Every language has its own collection of phonemes, or the basic phonetic units from which spoken words are composed. Depending on how you count, English has somewhere between 35 and […]

How the brain makes environmental decisions

Homestake Mine photo by Rachel HarrisScientists see how the brain makes environmental decisions

Natural resources are under increasing threat from both human development and climate change, and environmental economists have struggled to understand how the public assigns value to remaining pristine wilderness areas. […]

Comcast Rolls Out Internet Usage Caps

Comcast Rolls Out Internet Usage Caps
And they wonder why everyone hates them.

Appeals Court To Universal Music Group: Let's (Not) Go Crazy

Appeals Court To Universal Music Group: Let's (Not) Go Crazy

The Death Of Victoria Gray

Chief Judge Makes Groundbreaking Courtroom Stand Over The Failure To Prosecute Police Brutality

Chief Judge Makes Groundbreaking Courtroom Stand Over The Failure To Prosecute Police Brutality (VIDEO)This courageous judge could put the families of Sandra Bland, Eric Garner, Tamir Rice and others killed by police brutality one step closer to justice.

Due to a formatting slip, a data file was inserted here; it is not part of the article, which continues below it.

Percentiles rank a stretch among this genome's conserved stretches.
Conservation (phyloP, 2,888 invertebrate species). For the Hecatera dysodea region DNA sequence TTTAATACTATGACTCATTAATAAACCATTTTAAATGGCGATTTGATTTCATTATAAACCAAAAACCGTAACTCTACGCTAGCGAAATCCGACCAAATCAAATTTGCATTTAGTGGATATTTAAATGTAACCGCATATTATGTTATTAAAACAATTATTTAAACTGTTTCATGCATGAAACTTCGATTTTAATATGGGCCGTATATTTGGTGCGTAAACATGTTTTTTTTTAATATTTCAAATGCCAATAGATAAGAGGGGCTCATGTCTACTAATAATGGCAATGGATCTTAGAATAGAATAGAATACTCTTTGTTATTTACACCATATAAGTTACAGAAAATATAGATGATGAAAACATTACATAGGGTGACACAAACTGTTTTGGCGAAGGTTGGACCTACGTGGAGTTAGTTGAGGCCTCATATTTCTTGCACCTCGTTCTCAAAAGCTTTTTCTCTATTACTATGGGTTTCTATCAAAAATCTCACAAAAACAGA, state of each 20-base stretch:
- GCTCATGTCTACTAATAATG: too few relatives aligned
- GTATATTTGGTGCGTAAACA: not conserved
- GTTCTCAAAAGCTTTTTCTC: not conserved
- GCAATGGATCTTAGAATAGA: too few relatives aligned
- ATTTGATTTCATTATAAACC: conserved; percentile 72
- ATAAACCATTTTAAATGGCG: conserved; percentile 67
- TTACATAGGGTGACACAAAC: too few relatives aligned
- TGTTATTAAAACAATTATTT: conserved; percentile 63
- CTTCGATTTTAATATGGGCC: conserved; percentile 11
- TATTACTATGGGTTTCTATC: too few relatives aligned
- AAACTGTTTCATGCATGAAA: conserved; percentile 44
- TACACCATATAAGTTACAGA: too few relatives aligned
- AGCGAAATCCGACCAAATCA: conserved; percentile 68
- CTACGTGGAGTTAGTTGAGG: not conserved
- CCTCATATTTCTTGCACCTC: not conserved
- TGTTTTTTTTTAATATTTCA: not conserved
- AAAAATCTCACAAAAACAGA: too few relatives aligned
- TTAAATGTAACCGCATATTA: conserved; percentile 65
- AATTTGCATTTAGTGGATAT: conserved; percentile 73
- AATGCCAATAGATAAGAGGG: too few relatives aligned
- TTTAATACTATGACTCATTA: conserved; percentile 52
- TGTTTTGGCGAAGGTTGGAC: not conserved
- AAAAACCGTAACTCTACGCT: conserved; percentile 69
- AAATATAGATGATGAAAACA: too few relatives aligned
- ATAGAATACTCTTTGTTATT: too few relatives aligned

Here’s How Much It Costs To Have A Family Member In Prison

Court forces non-religious mom to get therapy from a bible-thumping wack-job posing as a counselor or lose custody of sons

“The meaning in my life is to know love and serve dog,” Pepper told Salzman in one of the recorded meetings.

Past Mistakes

main-depressed_0Those who dwell on their past might be doomed to repeat their mistakes

How people remember past behavior affects their choices in the present, according to a new study that suggests the relationship between recall and self-control is more complicated than previously believed. […]